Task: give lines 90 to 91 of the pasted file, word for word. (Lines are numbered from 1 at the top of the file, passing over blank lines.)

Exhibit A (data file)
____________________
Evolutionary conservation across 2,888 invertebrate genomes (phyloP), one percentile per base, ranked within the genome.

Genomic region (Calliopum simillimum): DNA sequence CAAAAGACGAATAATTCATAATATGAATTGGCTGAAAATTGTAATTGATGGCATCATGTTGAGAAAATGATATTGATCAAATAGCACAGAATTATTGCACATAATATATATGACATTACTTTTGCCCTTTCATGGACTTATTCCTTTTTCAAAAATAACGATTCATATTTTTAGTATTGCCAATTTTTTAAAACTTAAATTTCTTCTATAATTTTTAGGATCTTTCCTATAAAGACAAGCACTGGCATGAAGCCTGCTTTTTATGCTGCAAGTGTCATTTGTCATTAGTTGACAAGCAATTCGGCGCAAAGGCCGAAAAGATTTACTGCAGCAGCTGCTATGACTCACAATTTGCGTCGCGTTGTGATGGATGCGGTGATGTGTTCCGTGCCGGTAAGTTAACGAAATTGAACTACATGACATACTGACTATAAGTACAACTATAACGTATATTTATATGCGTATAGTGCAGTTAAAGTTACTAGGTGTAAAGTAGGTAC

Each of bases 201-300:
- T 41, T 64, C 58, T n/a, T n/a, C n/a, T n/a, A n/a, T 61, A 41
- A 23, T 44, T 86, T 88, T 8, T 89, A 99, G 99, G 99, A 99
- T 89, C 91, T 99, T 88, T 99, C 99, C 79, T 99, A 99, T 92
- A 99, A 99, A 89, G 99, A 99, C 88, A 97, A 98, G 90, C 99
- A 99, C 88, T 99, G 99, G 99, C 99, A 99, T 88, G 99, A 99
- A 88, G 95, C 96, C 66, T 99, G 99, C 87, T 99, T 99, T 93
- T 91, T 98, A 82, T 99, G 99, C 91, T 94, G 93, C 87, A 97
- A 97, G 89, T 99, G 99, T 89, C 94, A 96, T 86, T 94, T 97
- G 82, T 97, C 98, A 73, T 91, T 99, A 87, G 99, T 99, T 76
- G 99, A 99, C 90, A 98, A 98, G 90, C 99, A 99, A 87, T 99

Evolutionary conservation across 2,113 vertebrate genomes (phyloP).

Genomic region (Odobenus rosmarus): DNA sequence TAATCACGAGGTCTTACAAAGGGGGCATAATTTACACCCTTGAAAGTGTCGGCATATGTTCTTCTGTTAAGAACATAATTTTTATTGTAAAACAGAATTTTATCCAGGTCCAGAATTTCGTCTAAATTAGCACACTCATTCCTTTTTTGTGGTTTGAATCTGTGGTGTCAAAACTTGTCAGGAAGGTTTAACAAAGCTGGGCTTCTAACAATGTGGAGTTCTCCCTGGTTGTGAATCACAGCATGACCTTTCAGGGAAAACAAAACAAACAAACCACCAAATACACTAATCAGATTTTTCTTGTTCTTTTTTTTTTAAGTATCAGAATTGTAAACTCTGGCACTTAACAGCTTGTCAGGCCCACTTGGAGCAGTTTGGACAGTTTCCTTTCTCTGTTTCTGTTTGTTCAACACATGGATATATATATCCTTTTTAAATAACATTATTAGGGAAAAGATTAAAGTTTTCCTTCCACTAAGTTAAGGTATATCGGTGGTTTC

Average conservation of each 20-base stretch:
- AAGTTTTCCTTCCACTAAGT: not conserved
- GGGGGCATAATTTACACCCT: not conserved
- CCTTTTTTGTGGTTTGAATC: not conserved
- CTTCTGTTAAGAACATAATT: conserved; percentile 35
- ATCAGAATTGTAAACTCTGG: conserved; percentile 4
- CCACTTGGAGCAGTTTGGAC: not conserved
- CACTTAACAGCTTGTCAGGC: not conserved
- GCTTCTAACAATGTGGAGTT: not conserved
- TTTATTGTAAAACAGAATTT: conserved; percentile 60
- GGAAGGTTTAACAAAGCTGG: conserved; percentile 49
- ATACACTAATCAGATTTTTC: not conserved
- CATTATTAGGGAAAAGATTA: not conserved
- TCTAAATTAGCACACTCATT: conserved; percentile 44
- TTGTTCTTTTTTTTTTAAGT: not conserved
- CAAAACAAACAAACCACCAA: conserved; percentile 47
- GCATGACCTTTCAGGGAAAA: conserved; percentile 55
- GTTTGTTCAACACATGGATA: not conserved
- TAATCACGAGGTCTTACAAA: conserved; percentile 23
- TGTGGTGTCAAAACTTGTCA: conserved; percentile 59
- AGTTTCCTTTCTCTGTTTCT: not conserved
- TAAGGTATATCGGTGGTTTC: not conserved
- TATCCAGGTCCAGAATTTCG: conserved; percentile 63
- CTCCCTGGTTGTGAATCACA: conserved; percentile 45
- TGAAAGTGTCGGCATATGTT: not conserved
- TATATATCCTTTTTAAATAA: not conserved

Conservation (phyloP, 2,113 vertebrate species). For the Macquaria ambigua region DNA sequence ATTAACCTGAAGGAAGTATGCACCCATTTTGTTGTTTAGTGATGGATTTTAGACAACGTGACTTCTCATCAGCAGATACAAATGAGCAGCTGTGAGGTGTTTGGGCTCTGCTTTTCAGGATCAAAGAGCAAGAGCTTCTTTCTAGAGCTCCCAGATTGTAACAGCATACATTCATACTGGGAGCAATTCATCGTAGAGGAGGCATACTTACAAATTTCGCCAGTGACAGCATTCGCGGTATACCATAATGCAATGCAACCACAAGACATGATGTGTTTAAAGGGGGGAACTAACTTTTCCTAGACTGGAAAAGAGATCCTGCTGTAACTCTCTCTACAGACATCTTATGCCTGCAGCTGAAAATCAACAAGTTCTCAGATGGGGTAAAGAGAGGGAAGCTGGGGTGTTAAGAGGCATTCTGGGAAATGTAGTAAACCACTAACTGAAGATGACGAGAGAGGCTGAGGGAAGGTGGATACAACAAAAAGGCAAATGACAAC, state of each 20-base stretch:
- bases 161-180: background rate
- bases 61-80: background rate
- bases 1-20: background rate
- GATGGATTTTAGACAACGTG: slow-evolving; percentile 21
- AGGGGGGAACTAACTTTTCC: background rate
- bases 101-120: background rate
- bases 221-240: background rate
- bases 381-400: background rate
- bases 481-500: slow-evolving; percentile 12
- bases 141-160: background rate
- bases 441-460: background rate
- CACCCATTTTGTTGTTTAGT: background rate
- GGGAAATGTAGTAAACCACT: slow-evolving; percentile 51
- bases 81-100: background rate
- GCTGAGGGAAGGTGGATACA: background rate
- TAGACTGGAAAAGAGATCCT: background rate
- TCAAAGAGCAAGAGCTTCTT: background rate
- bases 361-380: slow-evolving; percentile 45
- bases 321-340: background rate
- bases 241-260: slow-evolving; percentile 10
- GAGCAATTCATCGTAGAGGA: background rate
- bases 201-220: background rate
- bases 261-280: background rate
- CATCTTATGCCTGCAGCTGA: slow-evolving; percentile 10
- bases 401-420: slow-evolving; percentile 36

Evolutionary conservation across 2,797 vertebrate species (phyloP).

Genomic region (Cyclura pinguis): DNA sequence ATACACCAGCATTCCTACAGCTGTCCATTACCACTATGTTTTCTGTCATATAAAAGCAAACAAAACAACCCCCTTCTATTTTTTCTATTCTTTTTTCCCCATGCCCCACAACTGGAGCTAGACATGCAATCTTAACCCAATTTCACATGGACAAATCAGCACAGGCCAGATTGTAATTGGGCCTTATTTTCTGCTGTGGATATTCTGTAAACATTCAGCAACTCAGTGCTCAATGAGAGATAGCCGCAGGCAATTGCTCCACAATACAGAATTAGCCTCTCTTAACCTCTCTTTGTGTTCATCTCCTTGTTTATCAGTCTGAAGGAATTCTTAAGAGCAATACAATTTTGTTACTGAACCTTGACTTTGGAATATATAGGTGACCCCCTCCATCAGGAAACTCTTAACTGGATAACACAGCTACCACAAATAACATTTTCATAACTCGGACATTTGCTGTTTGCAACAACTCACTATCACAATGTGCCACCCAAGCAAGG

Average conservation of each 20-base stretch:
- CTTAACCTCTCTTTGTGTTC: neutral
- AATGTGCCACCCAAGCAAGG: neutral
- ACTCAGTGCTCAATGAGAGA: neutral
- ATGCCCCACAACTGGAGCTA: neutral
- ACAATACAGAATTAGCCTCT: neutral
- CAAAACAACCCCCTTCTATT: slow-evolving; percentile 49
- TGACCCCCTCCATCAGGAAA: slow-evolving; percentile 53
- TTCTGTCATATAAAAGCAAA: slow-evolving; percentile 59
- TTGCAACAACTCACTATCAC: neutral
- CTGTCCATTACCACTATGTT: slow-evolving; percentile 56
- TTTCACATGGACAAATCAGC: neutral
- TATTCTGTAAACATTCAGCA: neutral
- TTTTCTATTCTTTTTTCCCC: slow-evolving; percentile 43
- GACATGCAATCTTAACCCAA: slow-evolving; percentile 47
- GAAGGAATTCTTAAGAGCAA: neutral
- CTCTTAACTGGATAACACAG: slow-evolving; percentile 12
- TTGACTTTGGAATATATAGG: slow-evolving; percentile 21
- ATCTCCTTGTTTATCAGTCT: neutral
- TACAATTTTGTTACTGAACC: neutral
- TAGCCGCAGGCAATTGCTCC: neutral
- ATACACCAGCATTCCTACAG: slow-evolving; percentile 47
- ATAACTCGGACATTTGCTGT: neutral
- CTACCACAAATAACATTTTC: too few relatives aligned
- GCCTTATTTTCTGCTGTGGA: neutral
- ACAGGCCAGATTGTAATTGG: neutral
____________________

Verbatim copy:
- TAGCCGCAGGCAATTGCTCC: neutral
- ATACACCAGCATTCCTACAG: slow-evolving; percentile 47